Author: Ayush Chauhan, Cloud Engineer
The use case for this scenario is to capture real-time streaming data from sensors and IoT devices and then process it for data analysis and visualization purposes.
Problem Statement :
Consider a wind farm, where hundreds of wind turbines are harnessing energy from wind and storing them as energy in large cells. All these big pieces of equipment are located remote offshore and often requires engineers to travel a long distance to troubleshoot them. Leveraging IoT, Machine level data processing, and streaming can save a lot to the industry.
The above architecture is a prototype of industrial cloud automation using sensor data.
For the given scenario, I have created a small python application that generates dummy sensor readings to Azure Event hub/Kafka. I have used Azure Databricks for capturing the streams from the event hub and PoweBI for data Visualization of the received data.
1. Preparing the data source
At first, create an event hub in the Azure portal and note down its namespace, access-key name, and value. Once the event hub is ready, install the following packages(for IDE, you can create an application in VS code or simply use jupyter notebook in Anaconda environment.
Copy the credentials from the event hub namespace and paste them into the cells. Once the code is ready, try running it and check whether any real-time spike is generated in the dashboard metrics of the event hub.
Below output is a simulation of parameters that are actually being used in a wind turbine. This code generated is JSON metrics and after every 10s it is sent to Azure Event Hub. Our next idea is to process this streaming data with the help of databricks structured streaming.
2. Structured streaming using Databricks and EventHub
The idea of structured streaming is to process and analyze the streaming data from the event hub. For this, we need to connect the event hub to databricks using event hub endpoint connection strings. Use this documentation to get familiar with event hub connection parameters and service endpoints.
Note: Try installing any of these Maven packages across all clusters in the available databricks libraries.
On the successful establishment of a connection with the event hub, run the below code to check whether any stream has started.
Note: We are writing our stream into memory and then fetching the results.
.format(memory) #testing purpose
.queryName(“real_hub) #kind of “select * from read_hub” to get the stream
The below spikes shows how data ingestion takes place from the event hub to databricks.
3. Getting into the actual scenario.
Our objective is not only to view the data in real-time but also to save it in a format that is much faster(parquet) in terms of processing and then visualizing it in other external sources for drawing insights. I have made some tweaks in the code by appending the incoming streams into rows and then saving the streams in parquet files.
Before doing so, I have defined the incoming schema and appended the incoming data into a data frame.
Step 1: Import Spark Session.
Step 2: Configure the schema of the files that you want to upload.
Step 4: From the below snap, you can see that all the parquet files are processed into a single data frame and then an external hive table is created for data analysis purposes.
Once the table is created from the data frame, I can easily query out filters from it. Thus, the idea to capture streaming data and representation it in tabular format is successful. We have explained the workflow of processing real-time data from sensors using Azure databricks and Event Hubs.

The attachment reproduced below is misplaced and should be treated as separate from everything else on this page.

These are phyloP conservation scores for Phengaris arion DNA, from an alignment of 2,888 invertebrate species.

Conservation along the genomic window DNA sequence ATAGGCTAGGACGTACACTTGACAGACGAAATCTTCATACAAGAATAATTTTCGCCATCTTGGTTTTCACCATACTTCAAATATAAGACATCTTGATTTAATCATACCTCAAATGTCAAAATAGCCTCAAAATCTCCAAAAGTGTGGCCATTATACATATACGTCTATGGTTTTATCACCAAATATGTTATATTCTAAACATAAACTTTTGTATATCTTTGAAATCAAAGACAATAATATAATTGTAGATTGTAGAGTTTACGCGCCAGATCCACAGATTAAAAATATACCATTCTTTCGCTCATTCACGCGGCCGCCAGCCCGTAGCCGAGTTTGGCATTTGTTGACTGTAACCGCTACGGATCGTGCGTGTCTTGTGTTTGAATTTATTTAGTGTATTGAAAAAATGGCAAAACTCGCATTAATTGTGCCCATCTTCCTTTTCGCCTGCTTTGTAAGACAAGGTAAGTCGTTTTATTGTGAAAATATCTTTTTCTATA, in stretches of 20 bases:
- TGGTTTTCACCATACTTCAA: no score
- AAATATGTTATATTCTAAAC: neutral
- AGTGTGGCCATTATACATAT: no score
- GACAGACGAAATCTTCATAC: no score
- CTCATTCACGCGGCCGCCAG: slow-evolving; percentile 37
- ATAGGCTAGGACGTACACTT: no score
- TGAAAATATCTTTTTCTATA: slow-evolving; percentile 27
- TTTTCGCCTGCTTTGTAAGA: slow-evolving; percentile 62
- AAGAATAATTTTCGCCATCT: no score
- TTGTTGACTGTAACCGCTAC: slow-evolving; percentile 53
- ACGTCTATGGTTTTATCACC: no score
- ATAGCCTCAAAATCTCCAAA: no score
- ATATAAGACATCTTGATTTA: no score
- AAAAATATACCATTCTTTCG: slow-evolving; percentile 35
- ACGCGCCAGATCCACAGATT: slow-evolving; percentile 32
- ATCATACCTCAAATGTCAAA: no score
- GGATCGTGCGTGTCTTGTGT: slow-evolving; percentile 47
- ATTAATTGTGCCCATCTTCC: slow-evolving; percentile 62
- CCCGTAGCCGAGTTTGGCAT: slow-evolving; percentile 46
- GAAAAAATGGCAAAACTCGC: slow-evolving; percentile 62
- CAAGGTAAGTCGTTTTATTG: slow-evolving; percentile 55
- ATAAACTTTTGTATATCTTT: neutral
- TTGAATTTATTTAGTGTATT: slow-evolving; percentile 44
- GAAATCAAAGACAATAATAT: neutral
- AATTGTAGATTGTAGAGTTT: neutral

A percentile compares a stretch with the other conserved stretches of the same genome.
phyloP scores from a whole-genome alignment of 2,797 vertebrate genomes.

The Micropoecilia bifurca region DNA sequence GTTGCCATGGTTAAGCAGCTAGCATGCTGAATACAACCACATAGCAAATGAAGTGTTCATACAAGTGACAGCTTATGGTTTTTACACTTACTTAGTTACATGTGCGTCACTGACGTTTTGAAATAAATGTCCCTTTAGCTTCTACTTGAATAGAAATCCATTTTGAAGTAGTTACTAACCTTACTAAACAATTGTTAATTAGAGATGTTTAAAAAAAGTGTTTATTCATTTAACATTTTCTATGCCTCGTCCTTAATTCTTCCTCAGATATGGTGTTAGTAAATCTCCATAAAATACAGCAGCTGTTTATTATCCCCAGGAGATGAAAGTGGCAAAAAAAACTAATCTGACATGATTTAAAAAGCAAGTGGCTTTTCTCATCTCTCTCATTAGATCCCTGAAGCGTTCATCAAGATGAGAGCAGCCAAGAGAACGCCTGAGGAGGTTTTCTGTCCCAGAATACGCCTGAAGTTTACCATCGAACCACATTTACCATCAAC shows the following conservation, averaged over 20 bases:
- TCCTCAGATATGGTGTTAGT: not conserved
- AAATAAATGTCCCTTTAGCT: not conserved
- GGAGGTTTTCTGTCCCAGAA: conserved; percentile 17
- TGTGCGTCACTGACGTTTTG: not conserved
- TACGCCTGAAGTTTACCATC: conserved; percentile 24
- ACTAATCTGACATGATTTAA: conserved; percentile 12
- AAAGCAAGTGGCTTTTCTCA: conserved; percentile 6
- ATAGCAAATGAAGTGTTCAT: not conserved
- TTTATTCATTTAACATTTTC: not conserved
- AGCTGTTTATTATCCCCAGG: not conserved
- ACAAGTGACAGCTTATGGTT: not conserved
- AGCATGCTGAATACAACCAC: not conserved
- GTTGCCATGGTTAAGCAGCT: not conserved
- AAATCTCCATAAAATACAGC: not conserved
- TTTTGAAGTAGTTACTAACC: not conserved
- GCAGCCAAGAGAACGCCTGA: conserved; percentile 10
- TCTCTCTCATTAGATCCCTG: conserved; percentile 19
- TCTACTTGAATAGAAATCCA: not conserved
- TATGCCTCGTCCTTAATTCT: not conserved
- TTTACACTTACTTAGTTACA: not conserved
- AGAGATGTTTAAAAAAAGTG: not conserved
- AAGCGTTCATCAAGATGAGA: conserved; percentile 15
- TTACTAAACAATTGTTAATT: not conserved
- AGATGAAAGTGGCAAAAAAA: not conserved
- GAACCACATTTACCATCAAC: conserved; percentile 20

Now we will focus on the data visualization for given streaming datasets that can be easily on-boarded from databricks hive tables to PoweBI dashboard for drawing various visualization insights.
“Data Visualization is the biggest abstraction behind complex data analysis rules”.
Databricks has an inbuilt data visualization tool that can easily plot, map and bring popular KPIs and insights to the table. But when it comes to rich data visualization techniques, PoweBI can be a great tool that can be integrated with databricks tables.
Step 1: To get started within a few steps, we need to first create a connection URL. Open the datatbricks cluster>Advanced settings>JDBC/ODBC connection.
To create the connection url, use the HTTP path to copy the workspace id followed by the secret. sql/protocolv1/o/<workspaceid>/XXXX-XXXXX-.The bold part and the region should be pasted in the below connection url in this format.
Step 2: Generate a new token for a Login password
Click on User Settings>Generate a new token and note down the value. This token value will be later used as a token password while logging into PowerBI.
Step 3: Open PoweBI desktop and search for the spark in Get Data.
Step 4: Copy-paste the connection url which is created in step 1.
Finally, the connection with the data bricks table is done and now, you will be able to access all the hive tables through PowerBI.
Step 6: Create visualizations to make an insightful Power Bi report.
This is the end of this article, we successfully automate the process of capture streaming data and representation it in tabular format is successful. We have explained the workflow of processing real-time data from sensors using Azure databricks and Event Hubs and then migrating the processed data to Power BI, it will also read new data and apply all the transformations on it with an interval that was defined by the developer.
Thank you and feel free to try out some different transformations in data bricks and create some awesome visuals with Power BI.